233. (Samuel Menashe)

  The poetry of Samuel Menashe is illuminated by the thought that, even the smallest lyric poem, when successful, will be like the focal point on an hour glass, through which so much experience and time passes, an entire future and entire past opening out on either side of it. It will also be a reminder that history might not come to a reader direct, … Continue reading 233. (Samuel Menashe)

224. (Emily Dickinson)

In this third and last in a series of posts on Emily Dickinson and decorum, I’ll try to bring decorum into contact with another preoccupation of the blog in the last few months: the sustained awareness of the body that serves as limit and horizon for the an imaginative experience that, I’ve suggested, characterizes what we refer to as “literature” and even “art.” I don’t … Continue reading 224. (Emily Dickinson)

223. (Emily Dickinson)

To begin with recapitulation and self-remonstration: poetry must, in F.H. Bradley’s persuasive formulation, get within the judgment the condition of the judgment. So much is true for Donne, Milton, Clare, Browning, and Ginsberg, to sample from all directions. The interpretive task of a critic becomes not an explication of meanings or “readings” but a working out of the judgments a poet makes in the choice … Continue reading 223. (Emily Dickinson)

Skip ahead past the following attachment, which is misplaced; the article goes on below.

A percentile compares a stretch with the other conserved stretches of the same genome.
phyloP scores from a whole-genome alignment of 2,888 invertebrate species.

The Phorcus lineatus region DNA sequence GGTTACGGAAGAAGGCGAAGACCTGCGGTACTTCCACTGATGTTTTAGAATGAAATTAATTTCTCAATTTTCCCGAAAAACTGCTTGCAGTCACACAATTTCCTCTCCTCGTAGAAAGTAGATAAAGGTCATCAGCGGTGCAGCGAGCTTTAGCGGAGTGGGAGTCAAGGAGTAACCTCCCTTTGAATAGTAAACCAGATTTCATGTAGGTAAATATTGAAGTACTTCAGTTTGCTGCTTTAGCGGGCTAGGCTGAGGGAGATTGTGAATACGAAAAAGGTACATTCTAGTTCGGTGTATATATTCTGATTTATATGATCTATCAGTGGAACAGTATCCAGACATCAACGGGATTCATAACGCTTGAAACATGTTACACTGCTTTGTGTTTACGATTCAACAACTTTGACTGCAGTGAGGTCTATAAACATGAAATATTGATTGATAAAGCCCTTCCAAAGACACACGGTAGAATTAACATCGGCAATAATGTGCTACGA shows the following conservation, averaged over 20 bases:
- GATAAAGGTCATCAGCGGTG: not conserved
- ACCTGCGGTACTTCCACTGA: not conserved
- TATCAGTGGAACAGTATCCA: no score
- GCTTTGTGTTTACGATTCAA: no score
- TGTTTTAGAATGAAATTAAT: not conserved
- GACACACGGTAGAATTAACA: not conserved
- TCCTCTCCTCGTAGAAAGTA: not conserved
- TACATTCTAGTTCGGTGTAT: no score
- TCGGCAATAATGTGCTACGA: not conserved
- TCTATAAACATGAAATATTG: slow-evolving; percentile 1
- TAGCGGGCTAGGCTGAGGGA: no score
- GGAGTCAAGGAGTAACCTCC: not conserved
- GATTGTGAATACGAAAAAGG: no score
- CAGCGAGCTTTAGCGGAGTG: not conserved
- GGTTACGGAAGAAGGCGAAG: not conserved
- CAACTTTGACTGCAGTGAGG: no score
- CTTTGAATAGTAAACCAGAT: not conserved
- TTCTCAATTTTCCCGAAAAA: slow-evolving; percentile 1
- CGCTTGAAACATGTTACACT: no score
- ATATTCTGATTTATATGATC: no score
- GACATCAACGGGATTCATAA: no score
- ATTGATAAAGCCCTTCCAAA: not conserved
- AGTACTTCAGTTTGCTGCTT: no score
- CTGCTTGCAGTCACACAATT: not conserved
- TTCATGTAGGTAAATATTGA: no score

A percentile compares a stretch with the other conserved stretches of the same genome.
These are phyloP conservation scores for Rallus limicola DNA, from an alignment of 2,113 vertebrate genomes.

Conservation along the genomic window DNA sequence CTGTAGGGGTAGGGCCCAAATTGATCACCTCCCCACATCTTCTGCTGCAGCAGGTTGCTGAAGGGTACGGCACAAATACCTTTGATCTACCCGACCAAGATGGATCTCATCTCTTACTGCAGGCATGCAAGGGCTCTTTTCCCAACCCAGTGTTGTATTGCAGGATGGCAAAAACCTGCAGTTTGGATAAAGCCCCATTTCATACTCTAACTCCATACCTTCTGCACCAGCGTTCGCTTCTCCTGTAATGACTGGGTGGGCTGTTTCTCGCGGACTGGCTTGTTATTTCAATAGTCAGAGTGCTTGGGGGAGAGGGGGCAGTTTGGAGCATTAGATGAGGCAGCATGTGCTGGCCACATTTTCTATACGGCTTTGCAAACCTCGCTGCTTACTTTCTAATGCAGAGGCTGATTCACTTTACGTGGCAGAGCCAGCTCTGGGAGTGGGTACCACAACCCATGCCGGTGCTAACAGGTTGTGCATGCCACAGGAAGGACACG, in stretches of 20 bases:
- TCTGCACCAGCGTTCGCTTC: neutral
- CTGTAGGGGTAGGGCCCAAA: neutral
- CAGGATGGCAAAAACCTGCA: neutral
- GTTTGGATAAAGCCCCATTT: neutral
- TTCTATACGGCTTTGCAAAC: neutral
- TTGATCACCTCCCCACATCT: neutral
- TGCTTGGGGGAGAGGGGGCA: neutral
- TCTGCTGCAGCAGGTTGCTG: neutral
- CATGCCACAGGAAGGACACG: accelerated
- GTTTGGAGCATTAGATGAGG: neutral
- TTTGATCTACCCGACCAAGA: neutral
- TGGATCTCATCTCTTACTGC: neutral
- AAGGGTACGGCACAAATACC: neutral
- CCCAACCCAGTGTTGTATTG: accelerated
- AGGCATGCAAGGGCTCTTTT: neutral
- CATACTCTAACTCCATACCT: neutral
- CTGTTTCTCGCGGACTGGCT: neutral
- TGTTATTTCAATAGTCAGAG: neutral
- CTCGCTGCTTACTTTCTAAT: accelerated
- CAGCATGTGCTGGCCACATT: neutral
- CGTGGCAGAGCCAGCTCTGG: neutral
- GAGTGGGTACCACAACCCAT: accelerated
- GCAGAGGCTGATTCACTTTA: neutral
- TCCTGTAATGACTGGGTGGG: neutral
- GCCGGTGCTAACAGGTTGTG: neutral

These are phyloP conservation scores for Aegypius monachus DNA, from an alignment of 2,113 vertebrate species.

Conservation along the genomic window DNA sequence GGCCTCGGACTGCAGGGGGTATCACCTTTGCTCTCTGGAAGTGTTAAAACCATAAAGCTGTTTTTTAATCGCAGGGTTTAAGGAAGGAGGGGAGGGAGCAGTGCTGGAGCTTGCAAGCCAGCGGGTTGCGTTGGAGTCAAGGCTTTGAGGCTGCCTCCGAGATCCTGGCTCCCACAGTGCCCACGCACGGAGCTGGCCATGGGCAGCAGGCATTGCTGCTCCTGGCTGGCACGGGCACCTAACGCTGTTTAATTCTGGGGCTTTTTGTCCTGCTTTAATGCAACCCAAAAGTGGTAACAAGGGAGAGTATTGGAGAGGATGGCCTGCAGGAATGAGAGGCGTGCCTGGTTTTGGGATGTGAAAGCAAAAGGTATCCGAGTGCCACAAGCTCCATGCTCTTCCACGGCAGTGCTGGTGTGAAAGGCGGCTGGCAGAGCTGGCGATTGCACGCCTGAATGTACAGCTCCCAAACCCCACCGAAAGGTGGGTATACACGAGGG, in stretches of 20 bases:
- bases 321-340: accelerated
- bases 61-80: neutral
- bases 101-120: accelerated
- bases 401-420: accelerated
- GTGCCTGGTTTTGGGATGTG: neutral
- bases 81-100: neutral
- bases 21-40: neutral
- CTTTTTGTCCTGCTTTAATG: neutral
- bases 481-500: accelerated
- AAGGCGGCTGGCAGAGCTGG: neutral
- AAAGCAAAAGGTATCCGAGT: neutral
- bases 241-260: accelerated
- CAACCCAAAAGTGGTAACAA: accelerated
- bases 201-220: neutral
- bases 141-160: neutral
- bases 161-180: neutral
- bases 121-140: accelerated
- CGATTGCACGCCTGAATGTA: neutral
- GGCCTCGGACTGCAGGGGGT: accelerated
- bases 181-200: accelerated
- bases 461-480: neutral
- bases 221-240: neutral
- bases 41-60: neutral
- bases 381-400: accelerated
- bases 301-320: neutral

222. (Emily Dickinson)

This post is the second of a series of evolving sketches about “decorum” in poetry. This is the messiest of the bunch, conceptually and historically. Dickinson was the provocation rather than the central subject. But it gets to her in the end, as does the next post, which is again, on Emily Dickinson, hopefully in much clearer terms. One of the pleasures of Tudor poetry … Continue reading 222. (Emily Dickinson)

207. (Amy Clampitt)

Amy Clampitt’s “Nothing Stays Put” opens with an allusion to Wordsworth’s “The World is Too Much With Us,” and the turn her allusion takes is indicative of what she makes of the excess of the world: “The strange and wonderful are too much with us.” That line itself can be heard numerous ways: the description itself, “how strange and wonderful” is too often spoken and … Continue reading 207. (Amy Clampitt)

152. (Wallace Stevens)

When you start out with a feeling of alienation—from an unspoken, blank, or meaningless past—from a mass of others, or even single others, in the present–or from a future defined by a fraudulent and thin promise—the risks are either cynical withdrawal, refusing to believe that the estrangement can be overcome, or else sentimentality, the insistence that a momentary, blazing common feeling be allowed to outshine … Continue reading 152. (Wallace Stevens)